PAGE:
Candlestick charts are a sort of financial chart used to follow the movement of stocks. They originated in the centuries-old Japanese rice trade and have now found their way into current price graphing. Some investors prefer them over traditional bar charts because they are more aesthetically pleasing and the price movements are simpler to comprehend.
Candlesticks get their name from the rectangular form and lines on each end, which resemble a candle with wicks. Each candlestick typically represents one day’s worth of stock price data. The candlesticks form recognized patterns over time, which investors may utilize to make buying and selling choices.
- Candlestick charts are important for technical day traders to recognize patterns and make trading choices.
- Bullish candlesticks offer entry locations for long trades, and may assist identify when a downturn is going to turn around to the upside.
- Here, we go through various instances of bullish candlestick patterns to watch out for.
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How to Read a Single Candlestick
Each candlestick symbolizes one day’s worth of price data for a stock by displaying four pieces of information: the beginning price, closing price, high price, and low price. The hue of the middle rectangle (known as the actual body) indicates whether the opening or closing price was greater. A black or full candlestick shows that the closing price for the period was less than the beginning price, indicating bearishness and selling pressure. A white or hollow candlestick, on the other hand, indicates that the closing price was higher than the beginning price. This is positive and indicates that purchasing pressure is present. Shadows are the lines at both ends of a candlestick that indicate the complete range of price activity for the day, from low to high. The higher shadow represents the stock’s highest price for the day, while the lower shadow represents the stock’s lowest price for the day.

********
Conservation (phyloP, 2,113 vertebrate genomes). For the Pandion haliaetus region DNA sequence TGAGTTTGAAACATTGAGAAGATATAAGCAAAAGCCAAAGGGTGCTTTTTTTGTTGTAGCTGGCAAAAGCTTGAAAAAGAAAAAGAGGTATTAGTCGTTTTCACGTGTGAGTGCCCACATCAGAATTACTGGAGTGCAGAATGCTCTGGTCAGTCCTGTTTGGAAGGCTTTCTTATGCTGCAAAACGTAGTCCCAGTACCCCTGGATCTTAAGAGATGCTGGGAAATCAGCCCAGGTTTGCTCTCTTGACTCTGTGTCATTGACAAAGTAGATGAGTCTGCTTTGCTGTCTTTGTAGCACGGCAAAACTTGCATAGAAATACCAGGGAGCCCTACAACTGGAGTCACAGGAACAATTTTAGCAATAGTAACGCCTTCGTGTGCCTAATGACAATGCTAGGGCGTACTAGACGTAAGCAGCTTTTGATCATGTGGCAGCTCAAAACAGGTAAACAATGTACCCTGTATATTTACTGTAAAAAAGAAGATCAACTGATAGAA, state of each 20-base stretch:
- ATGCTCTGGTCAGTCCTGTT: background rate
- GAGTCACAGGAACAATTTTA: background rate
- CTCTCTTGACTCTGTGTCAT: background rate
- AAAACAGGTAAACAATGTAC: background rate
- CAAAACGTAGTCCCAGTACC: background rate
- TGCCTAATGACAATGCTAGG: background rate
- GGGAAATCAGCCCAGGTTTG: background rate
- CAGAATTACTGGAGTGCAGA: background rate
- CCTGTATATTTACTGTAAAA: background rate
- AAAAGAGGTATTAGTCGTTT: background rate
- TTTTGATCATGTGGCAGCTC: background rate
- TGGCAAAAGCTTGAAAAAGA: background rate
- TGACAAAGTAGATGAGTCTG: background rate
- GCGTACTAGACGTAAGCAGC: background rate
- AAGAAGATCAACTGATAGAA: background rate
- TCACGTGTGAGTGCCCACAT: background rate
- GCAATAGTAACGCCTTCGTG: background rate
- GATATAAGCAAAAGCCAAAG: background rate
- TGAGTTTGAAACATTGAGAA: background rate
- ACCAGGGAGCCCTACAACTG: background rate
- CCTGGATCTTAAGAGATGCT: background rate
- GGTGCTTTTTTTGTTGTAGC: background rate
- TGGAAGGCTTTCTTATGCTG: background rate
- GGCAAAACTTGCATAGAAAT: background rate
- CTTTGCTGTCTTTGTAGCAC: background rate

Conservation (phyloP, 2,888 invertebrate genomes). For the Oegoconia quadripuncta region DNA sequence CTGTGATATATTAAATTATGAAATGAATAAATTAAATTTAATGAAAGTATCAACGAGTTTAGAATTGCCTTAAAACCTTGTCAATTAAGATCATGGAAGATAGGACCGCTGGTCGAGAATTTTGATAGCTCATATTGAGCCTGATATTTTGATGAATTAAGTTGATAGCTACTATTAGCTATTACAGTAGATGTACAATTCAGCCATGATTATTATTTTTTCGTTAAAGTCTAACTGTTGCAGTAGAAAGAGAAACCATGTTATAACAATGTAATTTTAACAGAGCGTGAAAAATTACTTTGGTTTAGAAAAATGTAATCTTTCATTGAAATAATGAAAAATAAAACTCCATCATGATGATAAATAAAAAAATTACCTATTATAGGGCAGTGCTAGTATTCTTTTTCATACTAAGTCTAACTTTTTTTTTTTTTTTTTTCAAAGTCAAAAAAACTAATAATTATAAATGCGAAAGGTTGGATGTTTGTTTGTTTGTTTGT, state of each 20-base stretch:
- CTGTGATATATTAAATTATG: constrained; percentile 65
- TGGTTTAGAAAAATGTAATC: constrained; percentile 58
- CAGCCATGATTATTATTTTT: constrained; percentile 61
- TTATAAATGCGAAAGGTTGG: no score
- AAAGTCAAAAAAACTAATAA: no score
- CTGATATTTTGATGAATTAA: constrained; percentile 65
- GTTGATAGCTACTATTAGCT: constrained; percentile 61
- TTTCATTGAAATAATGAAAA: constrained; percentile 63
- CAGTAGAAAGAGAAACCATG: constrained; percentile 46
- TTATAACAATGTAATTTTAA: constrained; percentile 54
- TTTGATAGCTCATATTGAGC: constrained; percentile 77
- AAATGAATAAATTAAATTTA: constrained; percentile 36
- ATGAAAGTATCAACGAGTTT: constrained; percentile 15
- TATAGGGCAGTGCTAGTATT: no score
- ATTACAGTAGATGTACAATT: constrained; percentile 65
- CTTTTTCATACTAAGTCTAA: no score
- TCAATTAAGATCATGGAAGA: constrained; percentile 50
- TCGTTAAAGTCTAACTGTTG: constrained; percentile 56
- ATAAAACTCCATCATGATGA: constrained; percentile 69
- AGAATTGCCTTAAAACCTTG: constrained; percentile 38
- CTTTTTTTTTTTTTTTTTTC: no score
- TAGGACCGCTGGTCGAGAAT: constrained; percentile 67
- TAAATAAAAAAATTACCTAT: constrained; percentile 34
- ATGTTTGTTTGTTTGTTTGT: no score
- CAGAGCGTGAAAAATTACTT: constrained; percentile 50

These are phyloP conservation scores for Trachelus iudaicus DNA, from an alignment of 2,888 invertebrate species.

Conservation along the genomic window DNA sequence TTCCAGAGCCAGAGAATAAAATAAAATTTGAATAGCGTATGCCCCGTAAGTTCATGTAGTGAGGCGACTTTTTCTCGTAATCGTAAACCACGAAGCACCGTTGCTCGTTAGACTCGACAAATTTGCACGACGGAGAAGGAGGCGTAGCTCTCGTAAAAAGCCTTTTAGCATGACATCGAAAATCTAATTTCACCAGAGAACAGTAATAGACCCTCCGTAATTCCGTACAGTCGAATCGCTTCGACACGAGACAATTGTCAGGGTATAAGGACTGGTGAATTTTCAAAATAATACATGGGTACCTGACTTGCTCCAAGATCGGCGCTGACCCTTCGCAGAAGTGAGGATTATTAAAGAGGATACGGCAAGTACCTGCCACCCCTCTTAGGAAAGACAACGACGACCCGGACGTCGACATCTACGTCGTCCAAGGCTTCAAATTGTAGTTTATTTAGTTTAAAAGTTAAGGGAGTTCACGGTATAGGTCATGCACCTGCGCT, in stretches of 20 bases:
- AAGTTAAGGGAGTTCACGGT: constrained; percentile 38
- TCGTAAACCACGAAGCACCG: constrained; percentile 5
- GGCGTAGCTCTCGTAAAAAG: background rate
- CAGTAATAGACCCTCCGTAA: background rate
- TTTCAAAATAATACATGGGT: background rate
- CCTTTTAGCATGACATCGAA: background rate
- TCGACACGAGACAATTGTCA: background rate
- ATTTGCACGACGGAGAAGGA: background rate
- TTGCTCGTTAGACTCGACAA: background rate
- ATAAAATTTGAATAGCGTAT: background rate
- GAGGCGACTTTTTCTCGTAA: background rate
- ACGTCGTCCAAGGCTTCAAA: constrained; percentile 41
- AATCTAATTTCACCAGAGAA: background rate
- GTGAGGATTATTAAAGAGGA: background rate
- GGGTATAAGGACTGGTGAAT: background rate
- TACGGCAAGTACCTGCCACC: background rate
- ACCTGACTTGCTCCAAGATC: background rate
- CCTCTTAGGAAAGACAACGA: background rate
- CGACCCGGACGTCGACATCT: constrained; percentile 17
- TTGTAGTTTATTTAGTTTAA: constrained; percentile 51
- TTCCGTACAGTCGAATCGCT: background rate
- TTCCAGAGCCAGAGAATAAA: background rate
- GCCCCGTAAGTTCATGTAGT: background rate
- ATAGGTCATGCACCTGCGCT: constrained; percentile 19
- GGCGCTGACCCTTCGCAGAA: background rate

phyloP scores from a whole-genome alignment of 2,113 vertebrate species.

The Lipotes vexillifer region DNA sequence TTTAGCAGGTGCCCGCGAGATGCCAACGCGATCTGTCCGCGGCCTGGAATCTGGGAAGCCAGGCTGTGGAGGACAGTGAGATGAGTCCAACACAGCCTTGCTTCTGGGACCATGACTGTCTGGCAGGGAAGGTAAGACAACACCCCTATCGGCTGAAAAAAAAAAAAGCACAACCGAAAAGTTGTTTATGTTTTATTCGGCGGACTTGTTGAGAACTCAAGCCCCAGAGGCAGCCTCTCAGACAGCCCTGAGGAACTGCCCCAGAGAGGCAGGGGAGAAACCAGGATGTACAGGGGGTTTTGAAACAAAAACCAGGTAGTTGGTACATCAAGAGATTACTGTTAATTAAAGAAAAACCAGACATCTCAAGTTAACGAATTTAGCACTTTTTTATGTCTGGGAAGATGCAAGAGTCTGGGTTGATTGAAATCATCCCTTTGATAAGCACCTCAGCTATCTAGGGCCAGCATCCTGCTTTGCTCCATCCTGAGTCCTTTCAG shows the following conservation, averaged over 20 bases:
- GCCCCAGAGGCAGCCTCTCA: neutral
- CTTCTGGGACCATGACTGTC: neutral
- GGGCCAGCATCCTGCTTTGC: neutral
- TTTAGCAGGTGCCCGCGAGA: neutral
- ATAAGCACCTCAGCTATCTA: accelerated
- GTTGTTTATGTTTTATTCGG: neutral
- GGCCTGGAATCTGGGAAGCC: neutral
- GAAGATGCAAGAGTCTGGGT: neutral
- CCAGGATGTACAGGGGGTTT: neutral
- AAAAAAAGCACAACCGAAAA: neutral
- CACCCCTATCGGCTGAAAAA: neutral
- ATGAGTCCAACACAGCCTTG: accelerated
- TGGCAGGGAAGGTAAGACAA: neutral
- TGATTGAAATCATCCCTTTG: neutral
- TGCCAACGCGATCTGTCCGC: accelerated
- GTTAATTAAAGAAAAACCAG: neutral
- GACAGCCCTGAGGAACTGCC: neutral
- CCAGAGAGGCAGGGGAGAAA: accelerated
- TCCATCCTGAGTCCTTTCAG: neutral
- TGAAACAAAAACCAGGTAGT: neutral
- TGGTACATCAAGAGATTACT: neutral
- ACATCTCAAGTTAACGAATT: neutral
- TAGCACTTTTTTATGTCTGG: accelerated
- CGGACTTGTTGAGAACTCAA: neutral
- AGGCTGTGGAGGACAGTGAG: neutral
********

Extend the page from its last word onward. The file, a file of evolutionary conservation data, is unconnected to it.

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Bullish Candlestick Patterns
Over time, groupings of daily candlesticks form identifiable patterns and are given descriptive names such as three white soldiers, black cloud cover, hammer, morning star, and abandoned infant, to mention a few. Patterns emerge over one to four weeks and provide crucial insight into a stock’s future price behavior. Before delving into particular bullish candlestick patterns, keep the following two rules in mind:
- Within a downturn, bullish reversal patterns should appear. Otherwise, it is a continuation pattern rather than a bullish pattern.
- The majority of bullish reversal patterns need bullish confirmation. In other words, they must be followed by an upward price rise, which may take the form of a lengthy hollow candlestick or a gap up, as well as significant trading volume. Within three days following the pattern, this confirmation should be detected.